By Christian Dadomo and Noëlle Quénivet
In a cosmopolitan city like Bristol Brexit is bound to have a considerable impact on the local population and businesses. To gauge the effects of the withdrawal of the United Kingdom from the European Union the Law School of the Bristol University organised on 3 April 2017 a Workshop entitled ‘Bristol in Flux: Suspended Citizenship’. It was not an easy task bearing in mind the high level of uncertainty linked to Brexit and consequently its effect on Bristol communities and UK residents of all nationalities in general. As the workshop gathered a wide range of academics (from the University of Bristol, the University of Exeter and the University of the West of England) as well as representatives of the local communities (eg Bristol Somali Forum, Bristol Refugee Rights), national movements (eg The3Million, One Day Without Us), trade unions (eg UCU, TUC, Workforce & OD North Bristol NHS Trust) and charities (eg Citizens Advice Bureau) it enabled knowledge exchange across sectoral, organisational and professional boundaries.
Christian Dadomo and Dr Noëlle Quénivet from the Bristol Law School, UWE took part in this engaging Workshop. From an academic perspective, the multidisciplinary and practice-based approach was enriching allowing legal scholars to answer questions on the nitty-gritty of the law whilst those working in these local organisations and charities were providing insightful examples of the early effects of Brexit on Bristol communities.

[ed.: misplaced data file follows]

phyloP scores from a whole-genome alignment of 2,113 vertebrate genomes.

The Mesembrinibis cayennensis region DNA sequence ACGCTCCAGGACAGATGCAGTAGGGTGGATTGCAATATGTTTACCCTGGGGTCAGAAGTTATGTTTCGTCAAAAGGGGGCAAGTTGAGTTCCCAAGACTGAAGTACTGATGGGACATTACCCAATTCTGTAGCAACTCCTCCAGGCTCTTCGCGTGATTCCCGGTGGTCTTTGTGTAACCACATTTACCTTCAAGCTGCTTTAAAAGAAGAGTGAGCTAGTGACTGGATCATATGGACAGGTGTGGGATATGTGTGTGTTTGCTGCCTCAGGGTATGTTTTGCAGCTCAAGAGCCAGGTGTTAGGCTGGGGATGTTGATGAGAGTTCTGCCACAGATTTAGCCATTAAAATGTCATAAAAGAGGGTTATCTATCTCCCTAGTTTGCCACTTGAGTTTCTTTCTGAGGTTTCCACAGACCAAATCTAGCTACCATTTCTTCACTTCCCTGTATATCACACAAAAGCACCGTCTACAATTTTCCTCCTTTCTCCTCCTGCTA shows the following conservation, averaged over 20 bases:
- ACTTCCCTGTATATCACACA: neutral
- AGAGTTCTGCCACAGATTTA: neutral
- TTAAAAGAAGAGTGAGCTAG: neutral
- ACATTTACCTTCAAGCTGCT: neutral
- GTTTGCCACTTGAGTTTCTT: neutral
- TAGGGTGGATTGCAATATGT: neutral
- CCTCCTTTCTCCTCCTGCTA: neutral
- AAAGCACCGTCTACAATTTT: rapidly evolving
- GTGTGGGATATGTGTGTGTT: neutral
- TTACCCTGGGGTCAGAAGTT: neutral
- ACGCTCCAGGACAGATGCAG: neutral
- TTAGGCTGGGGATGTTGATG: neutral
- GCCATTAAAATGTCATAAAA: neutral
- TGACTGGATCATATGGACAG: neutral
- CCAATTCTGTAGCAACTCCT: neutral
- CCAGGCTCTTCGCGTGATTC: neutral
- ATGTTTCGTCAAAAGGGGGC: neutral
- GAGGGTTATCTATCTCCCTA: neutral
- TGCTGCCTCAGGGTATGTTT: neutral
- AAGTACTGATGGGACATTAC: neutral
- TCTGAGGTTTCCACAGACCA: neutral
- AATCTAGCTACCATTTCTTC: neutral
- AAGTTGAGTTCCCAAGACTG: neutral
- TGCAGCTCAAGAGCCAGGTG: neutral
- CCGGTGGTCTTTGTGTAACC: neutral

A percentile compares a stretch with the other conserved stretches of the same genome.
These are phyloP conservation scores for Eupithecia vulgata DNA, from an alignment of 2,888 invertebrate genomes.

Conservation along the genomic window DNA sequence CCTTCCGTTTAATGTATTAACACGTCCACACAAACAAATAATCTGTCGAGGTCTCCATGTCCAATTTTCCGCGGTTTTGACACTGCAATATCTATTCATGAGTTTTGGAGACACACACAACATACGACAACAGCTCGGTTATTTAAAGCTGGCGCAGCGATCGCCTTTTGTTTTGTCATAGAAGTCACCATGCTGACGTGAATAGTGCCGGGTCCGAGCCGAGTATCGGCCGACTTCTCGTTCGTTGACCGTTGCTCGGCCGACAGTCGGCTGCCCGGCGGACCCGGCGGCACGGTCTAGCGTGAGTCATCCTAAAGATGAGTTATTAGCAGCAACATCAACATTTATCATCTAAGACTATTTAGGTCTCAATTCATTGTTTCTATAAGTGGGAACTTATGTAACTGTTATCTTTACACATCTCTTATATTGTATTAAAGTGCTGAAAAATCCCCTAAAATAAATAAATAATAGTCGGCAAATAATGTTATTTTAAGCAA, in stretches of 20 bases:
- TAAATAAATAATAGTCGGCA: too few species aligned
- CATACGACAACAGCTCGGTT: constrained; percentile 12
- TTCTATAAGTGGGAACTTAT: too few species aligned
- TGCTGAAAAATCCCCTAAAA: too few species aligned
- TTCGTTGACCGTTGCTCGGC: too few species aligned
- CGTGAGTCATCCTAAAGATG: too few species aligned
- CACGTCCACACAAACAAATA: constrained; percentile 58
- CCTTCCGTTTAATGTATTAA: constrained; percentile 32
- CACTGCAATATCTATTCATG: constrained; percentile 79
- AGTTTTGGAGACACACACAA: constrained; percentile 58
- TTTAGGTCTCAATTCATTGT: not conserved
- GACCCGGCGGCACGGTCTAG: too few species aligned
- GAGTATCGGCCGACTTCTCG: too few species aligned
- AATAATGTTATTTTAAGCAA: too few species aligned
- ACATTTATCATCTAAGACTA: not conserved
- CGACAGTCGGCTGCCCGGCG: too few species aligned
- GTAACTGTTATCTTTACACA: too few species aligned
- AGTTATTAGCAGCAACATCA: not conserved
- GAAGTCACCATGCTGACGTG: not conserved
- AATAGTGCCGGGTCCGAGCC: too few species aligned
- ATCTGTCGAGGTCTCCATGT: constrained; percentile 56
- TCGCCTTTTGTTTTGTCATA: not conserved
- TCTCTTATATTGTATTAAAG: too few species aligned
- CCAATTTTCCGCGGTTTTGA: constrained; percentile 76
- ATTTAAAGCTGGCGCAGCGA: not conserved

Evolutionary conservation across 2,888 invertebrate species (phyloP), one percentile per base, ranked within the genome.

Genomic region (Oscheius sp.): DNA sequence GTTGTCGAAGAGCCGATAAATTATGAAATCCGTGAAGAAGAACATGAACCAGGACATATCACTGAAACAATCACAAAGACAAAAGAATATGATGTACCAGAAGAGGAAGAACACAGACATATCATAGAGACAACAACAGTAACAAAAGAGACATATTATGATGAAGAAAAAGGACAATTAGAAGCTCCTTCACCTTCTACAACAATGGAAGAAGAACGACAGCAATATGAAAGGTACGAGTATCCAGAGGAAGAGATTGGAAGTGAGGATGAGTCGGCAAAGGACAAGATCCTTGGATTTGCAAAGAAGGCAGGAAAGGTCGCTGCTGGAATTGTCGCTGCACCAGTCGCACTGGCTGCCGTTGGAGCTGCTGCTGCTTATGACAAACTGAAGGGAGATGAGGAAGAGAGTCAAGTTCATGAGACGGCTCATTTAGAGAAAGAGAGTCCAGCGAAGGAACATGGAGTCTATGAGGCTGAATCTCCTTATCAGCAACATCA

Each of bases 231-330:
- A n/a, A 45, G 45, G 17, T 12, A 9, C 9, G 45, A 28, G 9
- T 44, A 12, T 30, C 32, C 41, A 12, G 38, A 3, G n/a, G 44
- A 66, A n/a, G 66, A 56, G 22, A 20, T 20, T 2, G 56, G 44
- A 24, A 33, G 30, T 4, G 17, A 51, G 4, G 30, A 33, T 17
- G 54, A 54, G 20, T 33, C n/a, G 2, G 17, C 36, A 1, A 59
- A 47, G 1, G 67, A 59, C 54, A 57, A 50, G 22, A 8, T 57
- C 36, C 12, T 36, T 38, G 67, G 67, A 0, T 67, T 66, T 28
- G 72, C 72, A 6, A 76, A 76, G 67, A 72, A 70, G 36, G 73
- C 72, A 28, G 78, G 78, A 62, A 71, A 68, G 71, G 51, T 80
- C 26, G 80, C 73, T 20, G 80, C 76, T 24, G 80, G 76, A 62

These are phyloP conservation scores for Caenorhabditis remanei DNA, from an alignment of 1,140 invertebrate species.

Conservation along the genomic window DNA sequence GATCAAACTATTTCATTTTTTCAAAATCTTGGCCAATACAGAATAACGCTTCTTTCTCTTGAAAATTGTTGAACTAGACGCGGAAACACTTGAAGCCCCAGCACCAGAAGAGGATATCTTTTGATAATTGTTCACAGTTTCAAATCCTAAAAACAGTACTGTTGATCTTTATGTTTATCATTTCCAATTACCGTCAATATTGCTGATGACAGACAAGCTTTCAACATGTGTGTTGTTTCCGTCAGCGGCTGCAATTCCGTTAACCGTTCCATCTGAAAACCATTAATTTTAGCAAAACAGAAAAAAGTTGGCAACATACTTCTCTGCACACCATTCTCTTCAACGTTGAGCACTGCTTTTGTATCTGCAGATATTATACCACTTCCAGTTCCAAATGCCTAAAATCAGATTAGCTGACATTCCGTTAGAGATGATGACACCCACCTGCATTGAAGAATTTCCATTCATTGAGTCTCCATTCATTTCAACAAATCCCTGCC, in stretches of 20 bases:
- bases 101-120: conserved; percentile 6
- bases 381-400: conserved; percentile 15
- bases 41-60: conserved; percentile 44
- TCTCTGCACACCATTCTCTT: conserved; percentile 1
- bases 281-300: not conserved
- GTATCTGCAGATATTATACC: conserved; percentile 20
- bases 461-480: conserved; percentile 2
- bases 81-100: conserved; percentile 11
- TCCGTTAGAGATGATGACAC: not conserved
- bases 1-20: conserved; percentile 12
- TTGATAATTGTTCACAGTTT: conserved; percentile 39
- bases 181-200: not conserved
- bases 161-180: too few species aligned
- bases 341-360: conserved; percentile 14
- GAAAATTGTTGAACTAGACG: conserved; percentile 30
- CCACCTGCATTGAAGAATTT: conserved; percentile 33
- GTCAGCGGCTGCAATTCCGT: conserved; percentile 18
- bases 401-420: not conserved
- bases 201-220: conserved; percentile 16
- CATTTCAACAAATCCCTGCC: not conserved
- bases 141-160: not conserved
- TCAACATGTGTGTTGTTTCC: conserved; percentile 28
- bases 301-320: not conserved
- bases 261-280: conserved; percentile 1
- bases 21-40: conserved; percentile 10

The workshop began with a scoping exercise aimed at identifying first, the Bristol communities as well as individuals more likely to be affected by Brexit and second, the main concerns formulated by these groups. From the initial discussions five themes emerged: (1) the identification of those who are left out of the discussions or maybe too relaxed about Brexit; (2) the possible use of equality and anti-discrimination laws to ensure fair treatment of EU citizens; (3) the precarious situation of temporary workers; (4) the situation of long-term residents in the UK; and (5) the process and practicalities linked to the granting of permanent residency in the UK. As all these issues are complex and interrelated it was decided that rather than each group of participants working on a specific issue and thus potentially failing to address concomitant problems each group would attempt to offer a comprehensive overview of the key issues.